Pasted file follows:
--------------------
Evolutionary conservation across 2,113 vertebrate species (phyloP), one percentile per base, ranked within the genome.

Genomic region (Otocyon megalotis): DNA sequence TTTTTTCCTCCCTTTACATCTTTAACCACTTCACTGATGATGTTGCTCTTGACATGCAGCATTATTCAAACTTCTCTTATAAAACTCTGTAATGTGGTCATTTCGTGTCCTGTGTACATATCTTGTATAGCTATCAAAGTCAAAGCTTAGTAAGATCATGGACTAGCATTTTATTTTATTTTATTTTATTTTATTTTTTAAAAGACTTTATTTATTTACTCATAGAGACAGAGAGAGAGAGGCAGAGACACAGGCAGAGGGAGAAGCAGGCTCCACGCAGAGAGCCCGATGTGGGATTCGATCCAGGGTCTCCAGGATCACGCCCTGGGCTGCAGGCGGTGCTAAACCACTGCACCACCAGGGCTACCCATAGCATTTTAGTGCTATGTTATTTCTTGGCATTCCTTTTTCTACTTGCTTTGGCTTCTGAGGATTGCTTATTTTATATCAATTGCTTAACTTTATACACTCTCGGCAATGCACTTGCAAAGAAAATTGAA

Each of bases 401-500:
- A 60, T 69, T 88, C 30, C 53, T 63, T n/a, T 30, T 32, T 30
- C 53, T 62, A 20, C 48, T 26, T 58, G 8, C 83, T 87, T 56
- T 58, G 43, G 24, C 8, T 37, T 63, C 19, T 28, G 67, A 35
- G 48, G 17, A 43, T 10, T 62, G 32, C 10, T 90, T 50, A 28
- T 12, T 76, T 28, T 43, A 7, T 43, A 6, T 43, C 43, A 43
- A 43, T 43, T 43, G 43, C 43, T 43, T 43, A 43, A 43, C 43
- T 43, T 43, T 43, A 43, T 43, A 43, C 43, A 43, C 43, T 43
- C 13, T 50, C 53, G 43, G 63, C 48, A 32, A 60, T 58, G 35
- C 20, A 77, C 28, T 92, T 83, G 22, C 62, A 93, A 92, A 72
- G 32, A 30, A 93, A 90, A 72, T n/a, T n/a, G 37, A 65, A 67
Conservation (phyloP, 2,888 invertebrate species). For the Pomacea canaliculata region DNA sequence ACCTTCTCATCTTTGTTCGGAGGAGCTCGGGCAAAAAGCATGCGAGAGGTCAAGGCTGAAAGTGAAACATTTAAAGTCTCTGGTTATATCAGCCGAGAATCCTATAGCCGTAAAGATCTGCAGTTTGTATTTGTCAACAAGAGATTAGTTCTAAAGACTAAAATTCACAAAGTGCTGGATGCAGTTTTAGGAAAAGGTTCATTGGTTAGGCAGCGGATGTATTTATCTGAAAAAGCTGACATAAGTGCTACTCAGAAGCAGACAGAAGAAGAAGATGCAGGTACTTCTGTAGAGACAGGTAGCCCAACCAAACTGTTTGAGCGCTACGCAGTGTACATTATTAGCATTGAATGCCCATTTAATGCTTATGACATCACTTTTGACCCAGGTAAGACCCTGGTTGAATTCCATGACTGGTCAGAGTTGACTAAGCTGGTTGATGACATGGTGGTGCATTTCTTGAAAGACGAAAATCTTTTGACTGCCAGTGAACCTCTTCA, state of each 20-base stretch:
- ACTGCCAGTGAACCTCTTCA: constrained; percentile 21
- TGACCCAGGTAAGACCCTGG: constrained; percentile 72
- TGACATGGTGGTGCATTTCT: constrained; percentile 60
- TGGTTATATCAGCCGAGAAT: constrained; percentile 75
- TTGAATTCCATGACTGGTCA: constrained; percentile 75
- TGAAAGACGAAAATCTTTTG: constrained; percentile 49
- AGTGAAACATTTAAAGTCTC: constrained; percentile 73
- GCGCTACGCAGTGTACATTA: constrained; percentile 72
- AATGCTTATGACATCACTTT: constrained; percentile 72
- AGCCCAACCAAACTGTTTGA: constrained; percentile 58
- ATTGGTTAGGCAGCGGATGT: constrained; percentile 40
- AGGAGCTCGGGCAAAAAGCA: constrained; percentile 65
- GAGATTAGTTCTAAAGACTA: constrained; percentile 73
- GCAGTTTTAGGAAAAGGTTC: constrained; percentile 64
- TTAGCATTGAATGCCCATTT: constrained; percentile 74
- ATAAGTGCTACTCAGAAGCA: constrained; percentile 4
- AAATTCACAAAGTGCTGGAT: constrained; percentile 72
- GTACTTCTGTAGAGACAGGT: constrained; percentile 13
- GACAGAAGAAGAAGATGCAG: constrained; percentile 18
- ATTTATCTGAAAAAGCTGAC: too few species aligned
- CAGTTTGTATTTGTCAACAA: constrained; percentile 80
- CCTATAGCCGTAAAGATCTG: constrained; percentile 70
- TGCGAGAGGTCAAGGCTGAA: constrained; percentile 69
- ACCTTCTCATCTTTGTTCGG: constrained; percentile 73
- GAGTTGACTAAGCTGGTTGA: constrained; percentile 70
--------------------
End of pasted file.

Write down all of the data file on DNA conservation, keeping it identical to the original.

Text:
Evolutionary conservation across 2,113 vertebrate species (phyloP), one percentile per base, ranked within the genome.

Genomic region (Otocyon megalotis): DNA sequence TTTTTTCCTCCCTTTACATCTTTAACCACTTCACTGATGATGTTGCTCTTGACATGCAGCATTATTCAAACTTCTCTTATAAAACTCTGTAATGTGGTCATTTCGTGTCCTGTGTACATATCTTGTATAGCTATCAAAGTCAAAGCTTAGTAAGATCATGGACTAGCATTTTATTTTATTTTATTTTATTTTATTTTTTAAAAGACTTTATTTATTTACTCATAGAGACAGAGAGAGAGAGGCAGAGACACAGGCAGAGGGAGAAGCAGGCTCCACGCAGAGAGCCCGATGTGGGATTCGATCCAGGGTCTCCAGGATCACGCCCTGGGCTGCAGGCGGTGCTAAACCACTGCACCACCAGGGCTACCCATAGCATTTTAGTGCTATGTTATTTCTTGGCATTCCTTTTTCTACTTGCTTTGGCTTCTGAGGATTGCTTATTTTATATCAATTGCTTAACTTTATACACTCTCGGCAATGCACTTGCAAAGAAAATTGAA

Each of bases 401-500:
- A 60, T 69, T 88, C 30, C 53, T 63, T n/a, T 30, T 32, T 30
- C 53, T 62, A 20, C 48, T 26, T 58, G 8, C 83, T 87, T 56
- T 58, G 43, G 24, C 8, T 37, T 63, C 19, T 28, G 67, A 35
- G 48, G 17, A 43, T 10, T 62, G 32, C 10, T 90, T 50, A 28
- T 12, T 76, T 28, T 43, A 7, T 43, A 6, T 43, C 43, A 43
- A 43, T 43, T 43, G 43, C 43, T 43, T 43, A 43, A 43, C 43
- T 43, T 43, T 43, A 43, T 43, A 43, C 43, A 43, C 43, T 43
- C 13, T 50, C 53, G 43, G 63, C 48, A 32, A 60, T 58, G 35
- C 20, A 77, C 28, T 92, T 83, G 22, C 62, A 93, A 92, A 72
- G 32, A 30, A 93, A 90, A 72, T n/a, T n/a, G 37, A 65, A 67
Conservation (phyloP, 2,888 invertebrate species). For the Pomacea canaliculata region DNA sequence ACCTTCTCATCTTTGTTCGGAGGAGCTCGGGCAAAAAGCATGCGAGAGGTCAAGGCTGAAAGTGAAACATTTAAAGTCTCTGGTTATATCAGCCGAGAATCCTATAGCCGTAAAGATCTGCAGTTTGTATTTGTCAACAAGAGATTAGTTCTAAAGACTAAAATTCACAAAGTGCTGGATGCAGTTTTAGGAAAAGGTTCATTGGTTAGGCAGCGGATGTATTTATCTGAAAAAGCTGACATAAGTGCTACTCAGAAGCAGACAGAAGAAGAAGATGCAGGTACTTCTGTAGAGACAGGTAGCCCAACCAAACTGTTTGAGCGCTACGCAGTGTACATTATTAGCATTGAATGCCCATTTAATGCTTATGACATCACTTTTGACCCAGGTAAGACCCTGGTTGAATTCCATGACTGGTCAGAGTTGACTAAGCTGGTTGATGACATGGTGGTGCATTTCTTGAAAGACGAAAATCTTTTGACTGCCAGTGAACCTCTTCA, state of each 20-base stretch:
- ACTGCCAGTGAACCTCTTCA: constrained; percentile 21
- TGACCCAGGTAAGACCCTGG: constrained; percentile 72
- TGACATGGTGGTGCATTTCT: constrained; percentile 60
- TGGTTATATCAGCCGAGAAT: constrained; percentile 75
- TTGAATTCCATGACTGGTCA: constrained; percentile 75
- TGAAAGACGAAAATCTTTTG: constrained; percentile 49
- AGTGAAACATTTAAAGTCTC: constrained; percentile 73
- GCGCTACGCAGTGTACATTA: constrained; percentile 72
- AATGCTTATGACATCACTTT: constrained; percentile 72
- AGCCCAACCAAACTGTTTGA: constrained; percentile 58
- ATTGGTTAGGCAGCGGATGT: constrained; percentile 40
- AGGAGCTCGGGCAAAAAGCA: constrained; percentile 65
- GAGATTAGTTCTAAAGACTA: constrained; percentile 73
- GCAGTTTTAGGAAAAGGTTC: constrained; percentile 64
- TTAGCATTGAATGCCCATTT: constrained; percentile 74
- ATAAGTGCTACTCAGAAGCA: constrained; percentile 4
- AAATTCACAAAGTGCTGGAT: constrained; percentile 72
- GTACTTCTGTAGAGACAGGT: constrained; percentile 13
- GACAGAAGAAGAAGATGCAG: constrained; percentile 18
- ATTTATCTGAAAAAGCTGAC: too few species aligned
- CAGTTTGTATTTGTCAACAA: constrained; percentile 80
- CCTATAGCCGTAAAGATCTG: constrained; percentile 70
- TGCGAGAGGTCAAGGCTGAA: constrained; percentile 69
- ACCTTCTCATCTTTGTTCGG: constrained; percentile 73
- GAGTTGACTAAGCTGGTTGA: constrained; percentile 70